Prevalence of Clinical Remission in Patients with Sporadic Idiopathic Hypoparathyroidism

Ravinder Goswami; Siya Goel; Neeraj Tomar; Nandita Gupta; Vanshika Lumb; Yagya Dutta Sharma


Clin Endocrinol. 2010;72(3):328-333. 

In This Article

Abstract and Introduction


Background Remission of disease activity is a characteristic feature of autoimmune endocrine disorders such as Graves' disease, Addison's disease and occasionally in patients with premature ovarian failure. Autoimmunity is also implicated in sporadic idiopathic hypoparathyroidism (SIH) with clinical remission of disease reported in three cases.
Objective To assess the rate of remission in patients with sporadic idiopathic hypoparathyroidism and review the cases reported so far.
Subjects and methods Subjects included 53 patients (M:F, 24:29) with SIH who had been symptomatic for at least 1 year (range 1–31 years). They were treated with calcium and 1-α-(OH)D3/cholecalciferol therapy and had a mean duration of follow up of 5·0 ± 3·2 years. Treatment was withdrawn in two stages in the patients who maintained normal levels of serum total calcium during the preceding year of treatment. In stage-1, the dose of therapy was reduced to half and subsequently all treatment was stopped (stage 2) in those patients who maintained normal serum total calcium levels on the reduced dose. Remission of SIH was defined as maintenance of normal serum total (≥2·12 mmol/l) and ionized calcium, inorganic phosphorus and serum intact parathyroid hormone (iPTH) for at least 3 months after withdrawal of calcium and 1-α-(OH)D3/cholecalciferol therapy. Calcium sensing receptor autoantibodies (CaSRAb) were determined by Western blot.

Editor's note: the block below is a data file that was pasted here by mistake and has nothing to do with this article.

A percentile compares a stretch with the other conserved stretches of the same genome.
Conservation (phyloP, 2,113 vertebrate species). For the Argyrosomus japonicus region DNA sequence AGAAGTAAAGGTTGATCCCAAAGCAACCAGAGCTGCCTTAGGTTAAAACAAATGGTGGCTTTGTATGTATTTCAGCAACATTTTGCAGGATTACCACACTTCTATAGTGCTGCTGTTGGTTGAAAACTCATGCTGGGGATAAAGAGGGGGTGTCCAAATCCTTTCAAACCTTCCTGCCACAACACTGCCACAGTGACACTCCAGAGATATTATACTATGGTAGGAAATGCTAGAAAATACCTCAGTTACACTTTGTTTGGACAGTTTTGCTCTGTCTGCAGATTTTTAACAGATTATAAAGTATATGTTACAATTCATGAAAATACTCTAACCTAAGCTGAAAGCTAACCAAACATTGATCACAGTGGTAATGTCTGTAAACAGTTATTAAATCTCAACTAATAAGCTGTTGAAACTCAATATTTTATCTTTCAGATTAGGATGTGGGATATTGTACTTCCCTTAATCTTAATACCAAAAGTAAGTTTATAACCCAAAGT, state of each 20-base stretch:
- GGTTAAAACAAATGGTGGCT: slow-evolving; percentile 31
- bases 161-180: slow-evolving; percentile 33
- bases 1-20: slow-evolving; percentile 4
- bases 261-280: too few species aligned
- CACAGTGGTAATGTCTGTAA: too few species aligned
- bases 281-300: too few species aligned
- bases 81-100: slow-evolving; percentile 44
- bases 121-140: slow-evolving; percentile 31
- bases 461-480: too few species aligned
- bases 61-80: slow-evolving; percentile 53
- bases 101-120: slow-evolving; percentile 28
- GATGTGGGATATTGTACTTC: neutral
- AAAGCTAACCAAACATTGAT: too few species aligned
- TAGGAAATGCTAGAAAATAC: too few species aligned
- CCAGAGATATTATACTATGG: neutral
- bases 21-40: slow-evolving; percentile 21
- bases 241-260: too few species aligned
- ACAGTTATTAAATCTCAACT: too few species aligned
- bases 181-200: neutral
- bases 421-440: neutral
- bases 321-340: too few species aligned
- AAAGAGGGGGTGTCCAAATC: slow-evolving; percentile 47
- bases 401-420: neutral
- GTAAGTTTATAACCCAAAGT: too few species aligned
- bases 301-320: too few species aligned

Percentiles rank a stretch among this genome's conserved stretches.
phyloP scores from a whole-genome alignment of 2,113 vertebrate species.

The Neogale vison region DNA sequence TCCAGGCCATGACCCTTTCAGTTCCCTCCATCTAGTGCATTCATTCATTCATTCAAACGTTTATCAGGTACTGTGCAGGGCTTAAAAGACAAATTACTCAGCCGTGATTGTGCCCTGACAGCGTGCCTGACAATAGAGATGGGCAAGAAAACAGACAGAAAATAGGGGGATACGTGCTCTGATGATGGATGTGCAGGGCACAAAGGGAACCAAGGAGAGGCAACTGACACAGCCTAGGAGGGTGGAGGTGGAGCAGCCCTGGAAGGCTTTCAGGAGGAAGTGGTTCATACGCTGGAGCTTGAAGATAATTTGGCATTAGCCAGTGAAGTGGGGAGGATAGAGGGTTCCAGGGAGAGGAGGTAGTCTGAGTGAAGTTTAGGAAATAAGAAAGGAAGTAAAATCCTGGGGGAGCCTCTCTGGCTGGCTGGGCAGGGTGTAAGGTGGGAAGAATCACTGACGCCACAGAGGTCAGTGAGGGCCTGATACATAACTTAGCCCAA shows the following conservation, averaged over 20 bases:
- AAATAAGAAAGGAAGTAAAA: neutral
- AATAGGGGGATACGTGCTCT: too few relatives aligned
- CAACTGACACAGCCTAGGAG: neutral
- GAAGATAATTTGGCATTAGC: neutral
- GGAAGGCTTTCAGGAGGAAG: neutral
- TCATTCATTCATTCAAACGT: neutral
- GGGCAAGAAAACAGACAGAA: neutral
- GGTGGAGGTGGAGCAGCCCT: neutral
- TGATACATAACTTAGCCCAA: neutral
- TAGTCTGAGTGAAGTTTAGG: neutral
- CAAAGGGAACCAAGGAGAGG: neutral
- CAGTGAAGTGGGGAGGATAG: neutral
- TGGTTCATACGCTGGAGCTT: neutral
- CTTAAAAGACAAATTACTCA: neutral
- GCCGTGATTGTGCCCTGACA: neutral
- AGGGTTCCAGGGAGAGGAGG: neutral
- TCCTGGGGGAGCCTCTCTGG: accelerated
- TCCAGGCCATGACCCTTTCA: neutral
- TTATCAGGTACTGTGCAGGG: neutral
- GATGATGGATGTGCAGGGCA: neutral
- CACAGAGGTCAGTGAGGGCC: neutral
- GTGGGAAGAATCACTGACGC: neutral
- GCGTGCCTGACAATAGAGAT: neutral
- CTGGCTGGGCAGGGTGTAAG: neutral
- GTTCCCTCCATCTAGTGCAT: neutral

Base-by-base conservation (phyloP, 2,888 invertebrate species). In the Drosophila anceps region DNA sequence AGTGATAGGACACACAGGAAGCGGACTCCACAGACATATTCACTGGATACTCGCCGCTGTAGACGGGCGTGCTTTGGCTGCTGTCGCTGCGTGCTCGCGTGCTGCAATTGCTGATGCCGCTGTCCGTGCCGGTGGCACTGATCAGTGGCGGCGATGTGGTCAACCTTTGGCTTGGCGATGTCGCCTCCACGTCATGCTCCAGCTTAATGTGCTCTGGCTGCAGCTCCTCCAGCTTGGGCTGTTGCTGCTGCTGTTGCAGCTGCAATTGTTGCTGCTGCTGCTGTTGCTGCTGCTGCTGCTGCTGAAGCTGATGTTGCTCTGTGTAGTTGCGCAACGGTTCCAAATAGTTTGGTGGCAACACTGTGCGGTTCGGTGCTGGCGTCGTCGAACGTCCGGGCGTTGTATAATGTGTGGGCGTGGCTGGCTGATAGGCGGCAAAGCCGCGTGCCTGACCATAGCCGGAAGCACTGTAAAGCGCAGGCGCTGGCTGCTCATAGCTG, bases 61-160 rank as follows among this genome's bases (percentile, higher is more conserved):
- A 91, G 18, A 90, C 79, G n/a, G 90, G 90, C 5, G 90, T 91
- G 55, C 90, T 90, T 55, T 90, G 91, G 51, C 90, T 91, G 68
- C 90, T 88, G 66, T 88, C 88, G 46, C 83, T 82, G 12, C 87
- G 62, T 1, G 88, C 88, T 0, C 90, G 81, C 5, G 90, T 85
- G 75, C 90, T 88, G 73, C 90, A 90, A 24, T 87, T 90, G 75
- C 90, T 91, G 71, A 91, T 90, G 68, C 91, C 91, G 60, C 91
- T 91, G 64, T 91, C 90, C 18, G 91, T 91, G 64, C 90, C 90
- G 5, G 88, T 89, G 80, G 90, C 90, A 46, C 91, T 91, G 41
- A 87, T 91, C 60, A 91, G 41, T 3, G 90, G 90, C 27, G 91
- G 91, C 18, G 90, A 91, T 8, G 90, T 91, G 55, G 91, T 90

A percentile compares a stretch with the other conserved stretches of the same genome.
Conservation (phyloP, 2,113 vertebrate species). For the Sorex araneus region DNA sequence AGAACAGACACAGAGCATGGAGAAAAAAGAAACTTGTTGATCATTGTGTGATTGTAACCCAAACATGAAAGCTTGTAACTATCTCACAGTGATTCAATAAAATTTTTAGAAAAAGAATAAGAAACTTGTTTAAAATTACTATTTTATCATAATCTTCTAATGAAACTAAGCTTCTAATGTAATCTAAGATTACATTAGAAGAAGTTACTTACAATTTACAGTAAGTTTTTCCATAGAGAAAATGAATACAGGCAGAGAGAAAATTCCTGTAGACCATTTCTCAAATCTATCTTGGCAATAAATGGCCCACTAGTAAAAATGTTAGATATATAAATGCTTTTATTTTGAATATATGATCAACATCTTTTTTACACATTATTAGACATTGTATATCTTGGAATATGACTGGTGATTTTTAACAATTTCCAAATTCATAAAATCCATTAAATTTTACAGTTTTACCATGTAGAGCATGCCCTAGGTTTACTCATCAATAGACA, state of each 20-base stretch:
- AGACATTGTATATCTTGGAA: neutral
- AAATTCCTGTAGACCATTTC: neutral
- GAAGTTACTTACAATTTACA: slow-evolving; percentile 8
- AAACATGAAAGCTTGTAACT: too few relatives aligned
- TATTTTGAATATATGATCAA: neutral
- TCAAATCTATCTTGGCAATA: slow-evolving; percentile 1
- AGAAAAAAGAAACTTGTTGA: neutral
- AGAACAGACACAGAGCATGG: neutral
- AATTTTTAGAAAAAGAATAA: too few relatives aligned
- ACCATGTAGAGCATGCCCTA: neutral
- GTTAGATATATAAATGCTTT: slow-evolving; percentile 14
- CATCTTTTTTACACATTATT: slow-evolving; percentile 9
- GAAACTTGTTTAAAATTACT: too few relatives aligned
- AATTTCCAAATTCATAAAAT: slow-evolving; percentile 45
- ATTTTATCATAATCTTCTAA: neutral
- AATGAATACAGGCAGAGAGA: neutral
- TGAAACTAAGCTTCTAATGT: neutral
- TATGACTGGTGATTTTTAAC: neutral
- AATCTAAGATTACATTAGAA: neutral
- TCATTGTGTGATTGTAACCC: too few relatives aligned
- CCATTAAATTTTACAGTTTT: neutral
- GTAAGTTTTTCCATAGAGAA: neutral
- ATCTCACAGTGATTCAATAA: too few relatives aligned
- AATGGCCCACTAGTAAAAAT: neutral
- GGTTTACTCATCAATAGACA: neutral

Results Two of the 53 patients (3·8%) with SIH stayed in remission for 1 year after complete withdrawal of therapy. CaSRAb was absent in both the cases. The clinical features, age at onset and duration of hypocalcaemic symptoms in cases with remission were comparable to those who did no show remission.
Conclusion Sporadic idiopathic hypoparathyroidism is not irreversible as is widely believed and spontaneous remission of disease may occur in 3·8% of patients.


Remission is a characteristic feature of autoimmune endocrine and nonendocrine disorders such as Graves' disease,[1,2] adrenal insufficiency,[3] premature ovarian failure,[4,5] vitiligo[6] and rheumatoid arthritis.[7] Blizzard et al. first identified autoantibodies to parathyroid tissue in sporadic idiopathic hypoparathyroidism (SIH) in 1966 and suggested that this disease may have an autoimmune origin.[8] Subsequently, four other studies have reported the presence of calcium sensing receptor autoantibodies (CaSRAb) in patients with SIH.[9–12]

Interestingly, there are three case reports of spontaneous remission in SIH.[11,13,14] We have a large cohort of patients with SIH on follow up.[9,15–18] One of them stopped her replacement therapy of calcium and cholecalciferol without medical consultation and returned for follow up after 3 years. She had no symptoms of hypocalcaemia and her serum total calcium, inorganic phosphorus and parathyroid hormone levels were normal. This observation prompted us to systematically assess for the possibility of remission in SIH.